Grandchildren Can Test Your Vanity

Grandchildren can be brutally honest -- especially when they're young and simply making innocent observations about the people in their world. "Why do you have so many lines on your face?" "Why are your teeth yellow?" "Why do you have such wobbly arms?" "Why can't you get down on the floor?" "Why don't you have any hair?"

These questions come from a place of curiosity more than judgment. But it's hard not to take them personally when your grandchild asks you! Sometimes such brutal honesty can catch us off guard and keep us from tapping into our sense of humor.

Get creative and playful with your responses instead of letting your ego get the best of you. For example, when a grandchild asks you why you have so many lines on your face, answer: I got them from cracking up over your funny faces when you were a baby. Or why do your arms wobble? They're my wings that help me move faster!

If grandchildren can say the darnedest things, then why can't we grandparents! Be creative -- not defensive. Sure these little munchkins are going to strike a sensitive nerve but consider the source and remember they haven't had sensitivity training yet.

I remember my 5-year old granddaughter and I were snuggling in bed together one morning and she told me she had a riddle for me. "What has brown hair and wrinkles?" Before I could guess, she responded: "You, Baba!"

I laughed hysterically because I thought it was funny coming from her. But when her 10-year old sister recently told me to hide my grey hair behind my ears, I didn't find it quite as funny. In fact, I asked her why. "Because you look old," she said.

For older grandchildren, these can sometimes be opportunities for meaningful discussions and teaching values.

"Well, I am old," I told her. "Grandmas are old. That's one of the privileges I've earned for getting old. I got to become a grandma! And it's the best thing that ever happened to me."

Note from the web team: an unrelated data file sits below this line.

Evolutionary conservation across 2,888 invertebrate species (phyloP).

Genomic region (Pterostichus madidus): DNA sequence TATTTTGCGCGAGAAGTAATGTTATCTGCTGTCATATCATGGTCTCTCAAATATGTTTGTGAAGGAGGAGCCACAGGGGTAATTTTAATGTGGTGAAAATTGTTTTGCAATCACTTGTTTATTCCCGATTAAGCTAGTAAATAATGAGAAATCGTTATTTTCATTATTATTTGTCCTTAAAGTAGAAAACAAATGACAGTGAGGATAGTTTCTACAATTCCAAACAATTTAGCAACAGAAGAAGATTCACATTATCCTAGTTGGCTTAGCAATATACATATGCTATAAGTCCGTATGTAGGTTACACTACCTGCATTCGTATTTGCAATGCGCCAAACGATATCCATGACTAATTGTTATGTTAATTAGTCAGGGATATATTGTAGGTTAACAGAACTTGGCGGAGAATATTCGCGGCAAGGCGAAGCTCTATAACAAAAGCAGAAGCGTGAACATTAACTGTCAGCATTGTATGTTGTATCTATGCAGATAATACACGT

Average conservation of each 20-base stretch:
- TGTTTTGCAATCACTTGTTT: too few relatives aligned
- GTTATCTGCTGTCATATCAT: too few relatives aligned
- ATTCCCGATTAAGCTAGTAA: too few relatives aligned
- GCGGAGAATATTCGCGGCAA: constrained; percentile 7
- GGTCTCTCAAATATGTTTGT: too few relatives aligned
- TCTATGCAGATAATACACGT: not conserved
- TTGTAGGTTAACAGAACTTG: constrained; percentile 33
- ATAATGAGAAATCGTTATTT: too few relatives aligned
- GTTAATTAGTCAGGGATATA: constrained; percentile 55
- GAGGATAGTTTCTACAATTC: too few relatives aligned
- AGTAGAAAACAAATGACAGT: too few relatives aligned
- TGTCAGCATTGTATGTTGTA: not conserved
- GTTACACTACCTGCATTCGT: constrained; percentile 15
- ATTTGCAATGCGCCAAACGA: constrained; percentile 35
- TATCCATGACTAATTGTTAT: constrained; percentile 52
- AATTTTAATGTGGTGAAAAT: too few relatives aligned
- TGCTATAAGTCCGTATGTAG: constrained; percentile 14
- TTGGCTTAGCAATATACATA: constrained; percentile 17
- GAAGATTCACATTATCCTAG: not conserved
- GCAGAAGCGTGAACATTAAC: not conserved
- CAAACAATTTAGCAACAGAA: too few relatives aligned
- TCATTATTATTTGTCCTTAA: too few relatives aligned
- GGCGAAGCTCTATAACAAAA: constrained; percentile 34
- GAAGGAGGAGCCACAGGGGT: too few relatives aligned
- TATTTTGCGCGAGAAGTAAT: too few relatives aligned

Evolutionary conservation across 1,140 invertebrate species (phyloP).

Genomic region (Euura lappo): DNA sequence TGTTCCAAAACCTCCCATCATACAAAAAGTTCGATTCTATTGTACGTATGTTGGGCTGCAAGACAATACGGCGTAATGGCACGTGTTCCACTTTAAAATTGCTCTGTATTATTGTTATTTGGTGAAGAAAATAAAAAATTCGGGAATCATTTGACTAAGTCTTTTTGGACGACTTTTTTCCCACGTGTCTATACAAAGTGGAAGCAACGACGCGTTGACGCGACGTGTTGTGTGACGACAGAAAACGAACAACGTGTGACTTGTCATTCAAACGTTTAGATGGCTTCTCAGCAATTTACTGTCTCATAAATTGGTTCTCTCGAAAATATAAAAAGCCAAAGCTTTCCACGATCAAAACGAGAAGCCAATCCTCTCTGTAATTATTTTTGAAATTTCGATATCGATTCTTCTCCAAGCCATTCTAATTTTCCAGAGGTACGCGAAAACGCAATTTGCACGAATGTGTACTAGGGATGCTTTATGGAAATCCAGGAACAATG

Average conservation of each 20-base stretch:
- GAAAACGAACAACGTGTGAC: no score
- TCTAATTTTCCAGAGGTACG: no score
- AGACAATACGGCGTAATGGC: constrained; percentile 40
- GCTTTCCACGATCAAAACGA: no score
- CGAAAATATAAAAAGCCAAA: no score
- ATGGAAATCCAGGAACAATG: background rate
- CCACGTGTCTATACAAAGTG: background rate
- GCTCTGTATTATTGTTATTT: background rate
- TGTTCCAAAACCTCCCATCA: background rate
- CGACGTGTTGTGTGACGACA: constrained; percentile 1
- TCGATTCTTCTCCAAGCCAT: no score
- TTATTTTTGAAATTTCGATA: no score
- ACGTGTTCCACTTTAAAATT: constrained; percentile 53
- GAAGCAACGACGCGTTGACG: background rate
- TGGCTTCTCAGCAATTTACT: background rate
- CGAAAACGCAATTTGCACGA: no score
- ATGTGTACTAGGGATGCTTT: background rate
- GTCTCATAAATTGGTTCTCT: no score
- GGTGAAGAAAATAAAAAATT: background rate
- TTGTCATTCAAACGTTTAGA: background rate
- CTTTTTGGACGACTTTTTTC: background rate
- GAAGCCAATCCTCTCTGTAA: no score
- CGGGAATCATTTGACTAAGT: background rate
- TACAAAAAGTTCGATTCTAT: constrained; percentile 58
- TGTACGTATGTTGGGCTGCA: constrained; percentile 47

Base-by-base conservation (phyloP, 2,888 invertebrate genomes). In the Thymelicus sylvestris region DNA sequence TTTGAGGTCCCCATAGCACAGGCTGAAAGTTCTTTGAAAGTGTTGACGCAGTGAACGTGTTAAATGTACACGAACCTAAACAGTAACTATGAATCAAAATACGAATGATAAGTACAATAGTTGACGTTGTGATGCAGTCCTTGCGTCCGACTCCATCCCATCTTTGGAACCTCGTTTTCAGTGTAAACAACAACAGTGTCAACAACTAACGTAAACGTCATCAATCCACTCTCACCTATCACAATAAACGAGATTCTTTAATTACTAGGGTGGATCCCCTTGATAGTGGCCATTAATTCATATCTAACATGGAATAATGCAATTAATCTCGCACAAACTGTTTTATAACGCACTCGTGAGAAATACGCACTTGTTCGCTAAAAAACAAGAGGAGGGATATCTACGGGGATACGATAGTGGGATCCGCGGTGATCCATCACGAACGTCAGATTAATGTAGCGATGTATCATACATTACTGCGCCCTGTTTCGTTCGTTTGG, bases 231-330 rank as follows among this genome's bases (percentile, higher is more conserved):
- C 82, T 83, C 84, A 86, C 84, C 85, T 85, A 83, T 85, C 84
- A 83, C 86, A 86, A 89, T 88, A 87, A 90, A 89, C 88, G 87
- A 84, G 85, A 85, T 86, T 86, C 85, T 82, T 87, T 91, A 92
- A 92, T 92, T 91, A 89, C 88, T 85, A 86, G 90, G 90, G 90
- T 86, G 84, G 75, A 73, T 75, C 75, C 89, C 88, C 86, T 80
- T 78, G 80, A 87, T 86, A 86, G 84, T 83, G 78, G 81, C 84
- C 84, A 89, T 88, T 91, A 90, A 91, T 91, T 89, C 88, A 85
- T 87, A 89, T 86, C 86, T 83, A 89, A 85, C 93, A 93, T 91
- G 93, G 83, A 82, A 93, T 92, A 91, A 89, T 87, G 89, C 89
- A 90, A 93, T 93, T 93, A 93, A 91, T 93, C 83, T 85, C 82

That comment seemed to satisfy her because we moved on to another topic.

I could have also shared my feelings about being okay with grey hair and told her about the post I wrote on grey hair being a milestone for women of a certain age. I could tell her I believe it's important for women to embrace and acknowledge our aging process and then find the freedom and liberation to move forward in our lives. That conversation may come in a year or two. I don't want my granddaughter to be so influenced by all the negative media messages about aging that she doesn't appreciate how wonderful it is to be healthy and grow old enough to enjoy another generation.

Thanks to my daughter, my granddaughters don't have as much exposure to media images and messages as most of their peers. But they still pick it up in subtle ways and from conversations they hear.

We grandmas have the opportunity to teach our grandchildren positive messages and values about getting older and what that means beyond superficial images. What we say about ourselves when we look in the mirror, about family and friends when we get together, and about people we pass in our daily encounters can have a healthy positive influence on our grandchildren.

Clinical psychologist Tamara McClintock Greenberg, said that "we live in a Photoshop world that affects women's self-confidence and leaves them ill-prepared to embrace aging gracefully. We don't know what real women look like any more and women who do have the courage to 'go grey' could be role models for younger women as a new way to be."

When our grandchildren reach the age when they can understand that comments about our looks hurt our feelings, then it's time to have a more serious conversation. Learning to say kind things is a quality that will serve our grandchildren well for the rest of their lives.

Earlier on Huff/Post50:

Carole King
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